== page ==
Yes, your decaf coffee might contain chemicals from caffeine stripping process

The most common decaffeination method uses methylene chloride, but the FDA limits the allowable amount. Manufacturers don't have to disclose the method on the label.

GREENSBORO, N.C. — From a breakfast table staple to a midday pick-me up, coffee jolts energy into the hustle and bustle of daily routine.

However, as the American National Coffee Association reports more consumers are cutting caffeine, let's slow-drip the truth about an unsuspecting ingredient brewing claims online.


Is it true decaf coffee and tea contain chemicals from the decaffeination process?



Yes, some decaf coffees and teas contain chemicals from the decaffeination process, though the amount is small. 


Consumer Reports outlines there are three methods to remove caffeine from regular coffee beans. The most common uses a chemical solvent called methylene chloride, also known as dichloromethane. The second method uses liquid carbon dioxide,. The third, called the Swiss Water Process, uses only water and is the most expensive.

"The carbon dioxide and water methods are chemical-free, whereas the solvent method relies on synthetic chemicals. However, the FDA limits the amount of chemical solvent allowed in decaf coffee,"  Smith explained.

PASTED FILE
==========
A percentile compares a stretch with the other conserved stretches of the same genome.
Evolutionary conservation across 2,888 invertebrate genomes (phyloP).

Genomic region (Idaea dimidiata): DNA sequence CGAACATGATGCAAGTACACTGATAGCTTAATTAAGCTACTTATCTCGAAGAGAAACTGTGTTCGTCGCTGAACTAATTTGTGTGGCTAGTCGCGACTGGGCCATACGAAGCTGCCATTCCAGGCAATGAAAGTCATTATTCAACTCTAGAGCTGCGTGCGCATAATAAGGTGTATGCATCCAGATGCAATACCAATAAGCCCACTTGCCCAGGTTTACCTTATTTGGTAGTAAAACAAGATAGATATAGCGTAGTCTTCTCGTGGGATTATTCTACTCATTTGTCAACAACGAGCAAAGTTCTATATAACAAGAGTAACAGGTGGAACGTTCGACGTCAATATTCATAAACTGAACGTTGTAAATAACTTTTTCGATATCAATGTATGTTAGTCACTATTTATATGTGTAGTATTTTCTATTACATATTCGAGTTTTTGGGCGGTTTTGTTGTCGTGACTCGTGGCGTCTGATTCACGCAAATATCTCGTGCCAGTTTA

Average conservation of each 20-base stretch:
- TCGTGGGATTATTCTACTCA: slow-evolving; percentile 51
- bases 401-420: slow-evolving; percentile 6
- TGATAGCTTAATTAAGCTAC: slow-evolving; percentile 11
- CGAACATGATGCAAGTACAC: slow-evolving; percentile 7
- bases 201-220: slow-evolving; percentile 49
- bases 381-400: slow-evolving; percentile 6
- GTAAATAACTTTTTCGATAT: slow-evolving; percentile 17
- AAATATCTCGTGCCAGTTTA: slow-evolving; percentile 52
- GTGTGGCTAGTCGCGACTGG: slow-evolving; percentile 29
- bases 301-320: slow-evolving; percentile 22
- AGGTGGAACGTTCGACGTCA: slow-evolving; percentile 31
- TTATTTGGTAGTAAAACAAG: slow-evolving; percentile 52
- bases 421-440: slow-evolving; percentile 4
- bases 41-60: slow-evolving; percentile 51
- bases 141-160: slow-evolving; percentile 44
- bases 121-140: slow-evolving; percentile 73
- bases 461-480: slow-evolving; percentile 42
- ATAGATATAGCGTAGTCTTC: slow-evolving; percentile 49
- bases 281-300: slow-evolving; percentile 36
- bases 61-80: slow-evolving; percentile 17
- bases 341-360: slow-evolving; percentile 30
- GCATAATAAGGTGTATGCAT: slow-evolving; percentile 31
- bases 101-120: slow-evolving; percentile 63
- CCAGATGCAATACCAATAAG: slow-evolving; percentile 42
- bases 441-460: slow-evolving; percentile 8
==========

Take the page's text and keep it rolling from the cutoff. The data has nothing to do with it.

The FDA's Code of Federal Regulations -- Title 21 -- states the coffee residue from the chemical solvent cannot exceed 10 parts per million, which is a one-thousandth of a percent (.001%). The agency maintains it is safe in this miniscule amount. However, in April, the EPA proposed banning methylene chloride for all consumer uses, citing its risk as a "likely human carcinogen."

So, how do consumers know the method used to decaffeinate their brands of choice? The answer is not black and white.

"There are no specific labeling rules that disclose exactly how your coffee was decaffeinated. If you want to be sure synthetic solvents were not used, look for the organic seal. The organic seal prohibits not only pesticides, but chemical solvents during processing, also," Smith said.

The non-profit Clean Label Project tested dozens of popular brands and has a list of the brans in which it detected methylene chloride. As for tea -- Smith said the same decaffeination methods apply to tea and suggested consumers look for a tea that is naturally caffeine-free and full of antioxidants.

Consumer Reports notes none of the decaffeination methods entirely rids coffee beans of caffeine. Most decaf still has between three and 12 milligrams of caffeine per cup.

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